The Letter must be read as an echo of what Malawian Catholics have been saying to their priests over the years. For this reason, we can say that the Malawian Catholics had together, in the course of their social interchange, written the Pastoral Letter for the bishops. However, the final form of the letter was the bishops’ own rendition of the hidden transcript of a subordinate group (the ordinary citizens). – Hilary B. P. Mijoga.

It was with tears that many people read the photocopies of the Pastoral Letter which spread through the country like wildfire. Practically overnight the mode of discourse being used in everyday conversation was changed. People discussed that, as promised in the Pastoral Letter, ‘the truth will set you free’. – Kenneth Ross.

There are 23 days before Malawians vote in general elections, on Sunday April 29, 2019, the Nkhoma Synod of the CCAP, issued its Pastoral Letter titled “An Opportunity to choose a leader with good reputation, full of the Holy Spirit and wisdom.” The letter, read in most of Nkhoma Synod churches mainly in the central region, has caused a stormy stir in Malawi because for all its intent and purposes, it appears to be an endorsement of Malawi Congress Party candidate Dr. Lazarus Chakwera. To top it off, unlike its famous predecessor “Living out faith” Catholic Bishops’ 1992 Pastoral Letter, the Nkhoma pastors did not consult either its fellow pastors or congregants.

This resulted in some leaders refusing to read the letter while a few congregants were reported to have either walked out of church or booed during its reading due to the pastoral letter’s partisan content.

Having lived through the issuing of the 1992 Living our faith epistle, the Nkhoma letter indeed lacks heavy-weighted social justice components and therefore appears weak and embedded in quick sand. In 1992, after the Bishops read their letter, congregants either passed it along to their non-Catholic friends and family, made photocopies, and before police started looked for the Bishops, most Malawians had not only read its contents, but were in agreement with the elements of the letter and could associate with the social justice concerns eloquently voiced by the bishops.

The result was that students took to the streets to march, while laborers downed their tools and staged country-wide labour unrest strikes. This was ]Malawi’s first ever industrial discontent against the Malawi Congress Party government under President Dr. Banda. On his part, the President first reached out to the laborers to return to work, but by November so much damage had been done that a call for a Referendum was announced.

This was the work of not a handful of bishops, but a nation-wide consultative matter, and most importantly it spoke to the issues at the heart of every Malawian: the bread and butter issues, also known as social justice. Speaking on these issues stirs up the people and they turn out in large numbers on polling day to choose their next leaders.

The Nkhoma Synod letter does not acknowledge what these challenges of its audience are; these are the voters, made up of women, men, boys and girls – the one who the bread and butter problems – school, health, food, water, electricity – affect the most. It its three-section epistle, the Nkhoma Synod tackles spiritual, governance, and election issues, but centers most of its ire on corrupt practices. In closing, the letter advises its members to vote for a leader who is “… full of the Holy Spirit and wisdom (God-fearing).”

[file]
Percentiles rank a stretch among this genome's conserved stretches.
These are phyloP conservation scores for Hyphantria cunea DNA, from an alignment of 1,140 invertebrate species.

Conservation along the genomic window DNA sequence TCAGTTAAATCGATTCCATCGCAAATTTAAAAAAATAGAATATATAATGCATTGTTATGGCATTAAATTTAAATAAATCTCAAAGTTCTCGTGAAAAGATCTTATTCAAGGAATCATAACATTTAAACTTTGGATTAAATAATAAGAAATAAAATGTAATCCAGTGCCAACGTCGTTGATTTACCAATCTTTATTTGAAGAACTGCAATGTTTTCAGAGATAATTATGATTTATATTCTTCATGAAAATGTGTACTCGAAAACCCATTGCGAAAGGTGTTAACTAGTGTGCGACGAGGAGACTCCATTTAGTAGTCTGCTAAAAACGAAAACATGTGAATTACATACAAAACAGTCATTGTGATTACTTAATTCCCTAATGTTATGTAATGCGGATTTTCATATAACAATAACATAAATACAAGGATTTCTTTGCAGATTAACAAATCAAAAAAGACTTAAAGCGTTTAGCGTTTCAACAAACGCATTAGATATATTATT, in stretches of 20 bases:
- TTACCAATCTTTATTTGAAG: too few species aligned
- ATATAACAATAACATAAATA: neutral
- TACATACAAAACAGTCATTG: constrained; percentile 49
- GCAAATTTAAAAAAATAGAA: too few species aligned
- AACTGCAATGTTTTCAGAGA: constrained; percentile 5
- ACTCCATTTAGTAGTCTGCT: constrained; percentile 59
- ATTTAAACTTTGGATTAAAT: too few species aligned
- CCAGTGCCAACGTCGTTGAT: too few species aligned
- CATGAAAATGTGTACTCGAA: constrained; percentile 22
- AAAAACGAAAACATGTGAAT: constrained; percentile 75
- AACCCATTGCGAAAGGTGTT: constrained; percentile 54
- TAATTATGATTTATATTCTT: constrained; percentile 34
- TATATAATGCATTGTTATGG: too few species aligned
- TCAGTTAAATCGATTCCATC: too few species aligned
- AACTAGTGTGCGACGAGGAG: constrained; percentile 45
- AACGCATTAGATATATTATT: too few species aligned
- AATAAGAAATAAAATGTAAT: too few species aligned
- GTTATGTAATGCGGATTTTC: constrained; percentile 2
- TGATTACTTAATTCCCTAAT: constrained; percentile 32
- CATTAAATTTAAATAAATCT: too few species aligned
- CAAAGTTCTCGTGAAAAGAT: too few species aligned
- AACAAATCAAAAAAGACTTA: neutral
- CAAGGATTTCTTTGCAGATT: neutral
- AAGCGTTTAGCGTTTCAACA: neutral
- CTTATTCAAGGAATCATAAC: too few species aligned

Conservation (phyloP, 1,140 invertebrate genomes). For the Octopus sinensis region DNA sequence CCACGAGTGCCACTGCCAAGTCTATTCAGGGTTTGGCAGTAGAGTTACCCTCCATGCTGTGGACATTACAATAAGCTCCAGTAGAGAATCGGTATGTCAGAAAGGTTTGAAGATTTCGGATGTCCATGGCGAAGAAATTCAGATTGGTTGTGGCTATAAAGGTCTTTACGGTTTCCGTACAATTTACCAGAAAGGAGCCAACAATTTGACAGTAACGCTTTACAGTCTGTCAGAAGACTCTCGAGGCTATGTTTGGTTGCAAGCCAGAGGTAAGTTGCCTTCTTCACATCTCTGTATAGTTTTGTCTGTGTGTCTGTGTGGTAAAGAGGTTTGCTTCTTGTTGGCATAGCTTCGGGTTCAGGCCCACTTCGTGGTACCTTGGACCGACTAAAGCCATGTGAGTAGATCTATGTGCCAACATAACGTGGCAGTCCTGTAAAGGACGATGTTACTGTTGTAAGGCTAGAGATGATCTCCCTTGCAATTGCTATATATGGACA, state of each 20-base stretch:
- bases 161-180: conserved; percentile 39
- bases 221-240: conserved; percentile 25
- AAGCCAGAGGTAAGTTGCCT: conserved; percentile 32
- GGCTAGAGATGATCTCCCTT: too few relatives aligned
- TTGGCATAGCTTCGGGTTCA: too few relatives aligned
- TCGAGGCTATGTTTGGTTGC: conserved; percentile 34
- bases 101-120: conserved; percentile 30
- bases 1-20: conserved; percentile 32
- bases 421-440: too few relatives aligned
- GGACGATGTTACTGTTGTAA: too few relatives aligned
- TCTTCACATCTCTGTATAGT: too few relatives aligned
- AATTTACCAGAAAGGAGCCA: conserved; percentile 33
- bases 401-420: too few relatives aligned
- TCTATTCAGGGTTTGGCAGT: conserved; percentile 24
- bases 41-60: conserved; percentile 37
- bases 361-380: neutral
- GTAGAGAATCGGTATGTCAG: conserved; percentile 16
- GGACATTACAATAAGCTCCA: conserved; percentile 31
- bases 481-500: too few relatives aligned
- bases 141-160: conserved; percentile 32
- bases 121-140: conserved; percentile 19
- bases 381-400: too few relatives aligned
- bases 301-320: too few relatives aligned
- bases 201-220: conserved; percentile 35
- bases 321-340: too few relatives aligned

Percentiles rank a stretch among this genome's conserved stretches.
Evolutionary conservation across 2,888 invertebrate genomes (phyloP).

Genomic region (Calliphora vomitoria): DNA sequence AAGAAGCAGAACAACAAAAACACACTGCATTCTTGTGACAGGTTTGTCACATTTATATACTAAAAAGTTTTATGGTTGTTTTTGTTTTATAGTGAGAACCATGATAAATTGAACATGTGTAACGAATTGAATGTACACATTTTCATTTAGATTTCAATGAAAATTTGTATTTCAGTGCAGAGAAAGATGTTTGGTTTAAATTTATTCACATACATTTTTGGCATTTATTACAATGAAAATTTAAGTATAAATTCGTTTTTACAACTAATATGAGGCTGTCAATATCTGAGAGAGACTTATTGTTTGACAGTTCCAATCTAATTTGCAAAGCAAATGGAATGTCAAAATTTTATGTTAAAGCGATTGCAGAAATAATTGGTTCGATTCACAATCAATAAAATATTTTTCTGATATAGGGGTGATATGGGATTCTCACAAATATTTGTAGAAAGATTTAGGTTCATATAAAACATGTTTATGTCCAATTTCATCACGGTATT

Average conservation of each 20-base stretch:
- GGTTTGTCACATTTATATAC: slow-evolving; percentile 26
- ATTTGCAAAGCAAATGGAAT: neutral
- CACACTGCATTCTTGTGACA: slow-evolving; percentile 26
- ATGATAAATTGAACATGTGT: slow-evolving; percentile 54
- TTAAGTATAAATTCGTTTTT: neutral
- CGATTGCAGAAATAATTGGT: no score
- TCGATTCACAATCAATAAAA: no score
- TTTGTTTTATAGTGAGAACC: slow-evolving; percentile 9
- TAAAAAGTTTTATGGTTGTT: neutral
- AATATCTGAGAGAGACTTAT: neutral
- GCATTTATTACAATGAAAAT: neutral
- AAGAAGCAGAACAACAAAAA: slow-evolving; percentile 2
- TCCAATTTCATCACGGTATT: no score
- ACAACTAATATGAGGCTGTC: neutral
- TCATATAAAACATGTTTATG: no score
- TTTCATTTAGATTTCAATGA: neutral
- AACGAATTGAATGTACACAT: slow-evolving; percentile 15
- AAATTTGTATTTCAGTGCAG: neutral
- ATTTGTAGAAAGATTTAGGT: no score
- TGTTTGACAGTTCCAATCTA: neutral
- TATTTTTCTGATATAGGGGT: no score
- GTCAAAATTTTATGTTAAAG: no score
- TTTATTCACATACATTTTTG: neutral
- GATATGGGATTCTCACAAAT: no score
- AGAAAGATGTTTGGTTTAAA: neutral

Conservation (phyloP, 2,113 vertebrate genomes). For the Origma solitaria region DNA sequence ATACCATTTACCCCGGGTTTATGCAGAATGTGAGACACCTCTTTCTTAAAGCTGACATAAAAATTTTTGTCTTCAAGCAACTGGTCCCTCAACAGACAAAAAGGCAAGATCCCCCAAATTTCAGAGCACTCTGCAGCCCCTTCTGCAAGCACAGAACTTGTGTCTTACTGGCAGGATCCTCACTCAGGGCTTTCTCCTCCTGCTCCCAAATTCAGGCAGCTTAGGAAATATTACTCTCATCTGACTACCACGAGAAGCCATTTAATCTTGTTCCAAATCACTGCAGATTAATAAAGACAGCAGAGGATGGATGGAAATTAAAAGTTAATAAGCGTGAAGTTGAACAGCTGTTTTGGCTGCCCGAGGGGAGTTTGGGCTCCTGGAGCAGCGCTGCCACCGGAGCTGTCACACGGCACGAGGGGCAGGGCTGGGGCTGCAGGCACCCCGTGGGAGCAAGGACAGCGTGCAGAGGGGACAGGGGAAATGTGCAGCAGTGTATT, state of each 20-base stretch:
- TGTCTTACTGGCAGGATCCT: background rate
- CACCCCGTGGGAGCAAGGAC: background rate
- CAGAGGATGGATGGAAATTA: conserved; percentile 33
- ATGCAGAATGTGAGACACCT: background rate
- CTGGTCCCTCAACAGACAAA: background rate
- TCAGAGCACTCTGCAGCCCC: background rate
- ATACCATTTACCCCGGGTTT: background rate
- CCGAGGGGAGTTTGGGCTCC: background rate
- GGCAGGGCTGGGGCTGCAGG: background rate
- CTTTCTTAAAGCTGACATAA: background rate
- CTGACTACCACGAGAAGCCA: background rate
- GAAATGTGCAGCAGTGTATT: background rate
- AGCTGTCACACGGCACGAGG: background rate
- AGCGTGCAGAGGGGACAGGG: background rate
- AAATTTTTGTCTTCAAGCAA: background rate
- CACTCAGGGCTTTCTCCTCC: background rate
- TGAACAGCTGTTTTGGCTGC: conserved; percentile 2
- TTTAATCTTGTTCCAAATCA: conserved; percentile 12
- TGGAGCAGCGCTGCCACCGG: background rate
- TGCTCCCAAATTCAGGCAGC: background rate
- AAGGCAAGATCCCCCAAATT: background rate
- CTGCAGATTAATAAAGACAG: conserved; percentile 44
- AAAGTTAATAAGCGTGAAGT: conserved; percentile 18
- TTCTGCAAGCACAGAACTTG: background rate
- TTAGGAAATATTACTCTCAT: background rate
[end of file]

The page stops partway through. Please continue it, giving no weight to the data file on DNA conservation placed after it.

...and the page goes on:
And just in case congregants are in doubt as to which candidate fits this tag among the Mutharika-Chimilirenji, Chilima-Usi, Chakwera-Mia, and Muluzi-Mwenefumbo teams, the Nkhoma Synod letter makes it clear.

Atu Muluzi does not fit on the Holy Spirit filled level; and he and Chilima are also ousted due to bullet point 2.4.

This clause states: “For the first time in the history of this nation, we have two serving members of the cabinet; the Vice President of the Republic of Malawi and the Minister of Health, all challenging the incumbent State President under whom they are currently serving with strong allegations that this government is corrupt.” In one sweep Muluzi and Chilima should be ousted from consideration.

Mutharika misses the Nkhoma Synod endorsement boat since the entire letter is written due to Mutharika Administration malpractices. This leaves only Chakwera as the lone man standing for the Nkhoma Synod members to consider when voting.

But the letter is troubling because, without starting a religious lesson or battle, the premise the Synod stands on shoots itself in the foot because of Chakwera’s running mate Mia, who is a Muslim, albeit, a God-fearing one…

The four presidential teams have many followers, many of them within the ambit of the Synod. The bread and butter concerns of 17 million Malawians will cause them to come out of their homes and head for the polling stations to elect the person they believe will take them out of the myriad of challenges they have faced these past years.

The Synod should have embraced these bread and butter concerns of Malawians; that would have made the Synod’s letter the trail-brazer like the 1992 Lantern Epistle Living our Faith of the eight Malawi Catholic bishops.

Long live genuine democracy! 

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